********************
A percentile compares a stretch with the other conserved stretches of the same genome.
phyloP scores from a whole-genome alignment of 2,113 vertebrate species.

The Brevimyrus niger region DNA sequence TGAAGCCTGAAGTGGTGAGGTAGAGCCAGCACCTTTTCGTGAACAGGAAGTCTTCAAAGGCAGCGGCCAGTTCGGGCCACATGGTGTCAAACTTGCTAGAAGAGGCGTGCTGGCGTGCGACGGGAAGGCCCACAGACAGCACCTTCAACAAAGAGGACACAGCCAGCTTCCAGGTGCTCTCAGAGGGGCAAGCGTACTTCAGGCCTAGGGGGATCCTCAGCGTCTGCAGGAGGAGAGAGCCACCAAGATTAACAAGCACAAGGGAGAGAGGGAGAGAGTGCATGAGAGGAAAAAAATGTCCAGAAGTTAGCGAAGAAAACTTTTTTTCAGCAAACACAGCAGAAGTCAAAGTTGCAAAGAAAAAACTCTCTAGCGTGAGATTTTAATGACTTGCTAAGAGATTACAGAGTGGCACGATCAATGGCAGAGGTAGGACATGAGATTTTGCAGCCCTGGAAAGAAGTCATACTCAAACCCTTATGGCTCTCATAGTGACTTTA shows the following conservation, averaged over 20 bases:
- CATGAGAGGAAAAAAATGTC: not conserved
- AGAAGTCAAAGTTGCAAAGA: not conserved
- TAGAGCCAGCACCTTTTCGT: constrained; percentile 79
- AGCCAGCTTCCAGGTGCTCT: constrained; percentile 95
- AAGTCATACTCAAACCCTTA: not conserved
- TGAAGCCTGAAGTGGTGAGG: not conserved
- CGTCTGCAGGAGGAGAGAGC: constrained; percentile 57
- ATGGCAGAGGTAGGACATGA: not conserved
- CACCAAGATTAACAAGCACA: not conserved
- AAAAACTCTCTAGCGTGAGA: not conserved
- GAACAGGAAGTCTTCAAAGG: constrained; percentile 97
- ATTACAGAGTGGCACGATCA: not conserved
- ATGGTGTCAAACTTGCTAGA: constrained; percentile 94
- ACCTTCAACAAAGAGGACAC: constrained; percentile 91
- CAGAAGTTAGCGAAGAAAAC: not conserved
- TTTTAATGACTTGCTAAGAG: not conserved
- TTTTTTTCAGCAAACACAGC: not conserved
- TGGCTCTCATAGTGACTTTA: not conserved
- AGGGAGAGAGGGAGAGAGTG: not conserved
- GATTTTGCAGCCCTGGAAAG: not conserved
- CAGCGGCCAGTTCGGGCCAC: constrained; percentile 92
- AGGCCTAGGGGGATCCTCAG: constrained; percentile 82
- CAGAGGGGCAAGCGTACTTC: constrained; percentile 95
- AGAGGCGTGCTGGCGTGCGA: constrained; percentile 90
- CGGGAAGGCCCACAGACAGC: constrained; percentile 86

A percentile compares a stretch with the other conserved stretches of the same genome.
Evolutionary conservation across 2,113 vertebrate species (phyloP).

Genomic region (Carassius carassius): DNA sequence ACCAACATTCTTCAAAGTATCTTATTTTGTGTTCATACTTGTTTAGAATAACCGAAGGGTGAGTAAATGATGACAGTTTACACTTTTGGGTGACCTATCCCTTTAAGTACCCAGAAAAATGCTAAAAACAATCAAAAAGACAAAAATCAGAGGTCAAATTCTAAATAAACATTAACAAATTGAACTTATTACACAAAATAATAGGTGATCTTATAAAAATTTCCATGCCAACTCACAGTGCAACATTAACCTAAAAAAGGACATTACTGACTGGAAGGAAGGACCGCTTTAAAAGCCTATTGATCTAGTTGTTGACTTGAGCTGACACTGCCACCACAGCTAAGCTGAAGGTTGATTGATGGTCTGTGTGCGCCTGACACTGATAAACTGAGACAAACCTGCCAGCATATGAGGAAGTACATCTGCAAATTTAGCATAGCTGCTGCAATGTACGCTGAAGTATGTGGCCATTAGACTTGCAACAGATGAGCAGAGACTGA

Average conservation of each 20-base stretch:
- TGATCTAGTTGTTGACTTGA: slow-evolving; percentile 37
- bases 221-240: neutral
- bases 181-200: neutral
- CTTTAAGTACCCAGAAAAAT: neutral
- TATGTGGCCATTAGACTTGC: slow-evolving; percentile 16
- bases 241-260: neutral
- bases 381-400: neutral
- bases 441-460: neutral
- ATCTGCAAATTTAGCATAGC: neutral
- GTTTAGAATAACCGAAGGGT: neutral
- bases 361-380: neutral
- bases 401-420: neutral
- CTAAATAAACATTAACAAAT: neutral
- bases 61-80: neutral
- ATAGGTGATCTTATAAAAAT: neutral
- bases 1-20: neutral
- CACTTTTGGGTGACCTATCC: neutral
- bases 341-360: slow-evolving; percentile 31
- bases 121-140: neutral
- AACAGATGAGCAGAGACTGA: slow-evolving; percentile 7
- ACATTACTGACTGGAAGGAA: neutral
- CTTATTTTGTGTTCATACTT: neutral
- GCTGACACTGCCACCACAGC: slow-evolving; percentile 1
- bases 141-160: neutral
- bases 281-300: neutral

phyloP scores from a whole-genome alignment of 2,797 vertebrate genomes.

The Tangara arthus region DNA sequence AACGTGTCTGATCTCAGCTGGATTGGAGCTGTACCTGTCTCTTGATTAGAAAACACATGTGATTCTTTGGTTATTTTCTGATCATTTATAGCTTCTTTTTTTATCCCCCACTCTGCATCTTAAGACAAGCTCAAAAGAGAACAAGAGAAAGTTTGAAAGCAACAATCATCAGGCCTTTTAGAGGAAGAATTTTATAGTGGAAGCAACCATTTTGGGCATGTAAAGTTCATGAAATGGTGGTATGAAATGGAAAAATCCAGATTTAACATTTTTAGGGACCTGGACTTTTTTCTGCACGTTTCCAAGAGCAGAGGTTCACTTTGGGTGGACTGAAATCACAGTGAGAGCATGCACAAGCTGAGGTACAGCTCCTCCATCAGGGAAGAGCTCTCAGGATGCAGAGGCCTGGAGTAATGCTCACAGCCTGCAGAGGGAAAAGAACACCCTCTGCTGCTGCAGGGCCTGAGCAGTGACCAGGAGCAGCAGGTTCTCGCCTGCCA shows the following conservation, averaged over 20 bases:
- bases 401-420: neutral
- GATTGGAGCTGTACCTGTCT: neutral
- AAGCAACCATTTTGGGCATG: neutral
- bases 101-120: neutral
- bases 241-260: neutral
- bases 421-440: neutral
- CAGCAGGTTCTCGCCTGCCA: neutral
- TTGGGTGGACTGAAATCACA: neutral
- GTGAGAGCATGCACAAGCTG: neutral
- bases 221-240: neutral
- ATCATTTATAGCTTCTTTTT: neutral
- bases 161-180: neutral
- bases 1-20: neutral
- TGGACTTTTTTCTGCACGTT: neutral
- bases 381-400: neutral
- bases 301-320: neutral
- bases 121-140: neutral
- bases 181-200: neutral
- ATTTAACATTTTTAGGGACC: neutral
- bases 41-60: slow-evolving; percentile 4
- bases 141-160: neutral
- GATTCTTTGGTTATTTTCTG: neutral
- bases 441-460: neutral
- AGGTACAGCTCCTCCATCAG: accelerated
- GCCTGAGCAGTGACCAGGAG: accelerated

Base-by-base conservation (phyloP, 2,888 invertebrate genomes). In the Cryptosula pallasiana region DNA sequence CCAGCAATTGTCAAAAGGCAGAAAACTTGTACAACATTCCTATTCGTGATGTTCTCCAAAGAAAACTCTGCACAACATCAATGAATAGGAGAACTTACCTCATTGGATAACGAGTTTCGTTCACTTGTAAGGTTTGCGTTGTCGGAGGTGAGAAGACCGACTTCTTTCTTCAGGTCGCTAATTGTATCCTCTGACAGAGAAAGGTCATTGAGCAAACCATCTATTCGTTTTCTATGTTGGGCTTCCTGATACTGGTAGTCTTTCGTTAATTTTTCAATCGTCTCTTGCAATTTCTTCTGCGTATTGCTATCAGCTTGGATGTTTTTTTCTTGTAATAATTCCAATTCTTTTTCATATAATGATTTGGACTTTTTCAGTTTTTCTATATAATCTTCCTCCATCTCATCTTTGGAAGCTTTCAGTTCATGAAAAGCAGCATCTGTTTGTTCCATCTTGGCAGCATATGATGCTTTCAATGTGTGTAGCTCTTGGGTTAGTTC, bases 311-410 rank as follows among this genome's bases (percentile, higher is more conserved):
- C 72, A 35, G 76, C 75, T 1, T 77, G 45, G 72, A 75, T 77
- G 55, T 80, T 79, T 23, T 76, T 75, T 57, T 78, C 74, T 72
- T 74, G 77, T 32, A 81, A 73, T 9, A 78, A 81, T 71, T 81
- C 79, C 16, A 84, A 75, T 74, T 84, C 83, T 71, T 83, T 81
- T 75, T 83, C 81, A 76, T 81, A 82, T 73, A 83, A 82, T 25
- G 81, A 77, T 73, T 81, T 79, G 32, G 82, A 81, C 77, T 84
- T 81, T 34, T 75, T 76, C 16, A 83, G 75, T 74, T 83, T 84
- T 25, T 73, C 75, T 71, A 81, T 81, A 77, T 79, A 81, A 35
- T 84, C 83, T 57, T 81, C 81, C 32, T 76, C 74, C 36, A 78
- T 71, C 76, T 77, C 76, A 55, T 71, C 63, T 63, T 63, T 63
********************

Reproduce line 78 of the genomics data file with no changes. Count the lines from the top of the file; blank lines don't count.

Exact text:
- ATTTAACATTTTTAGGGACC: neutral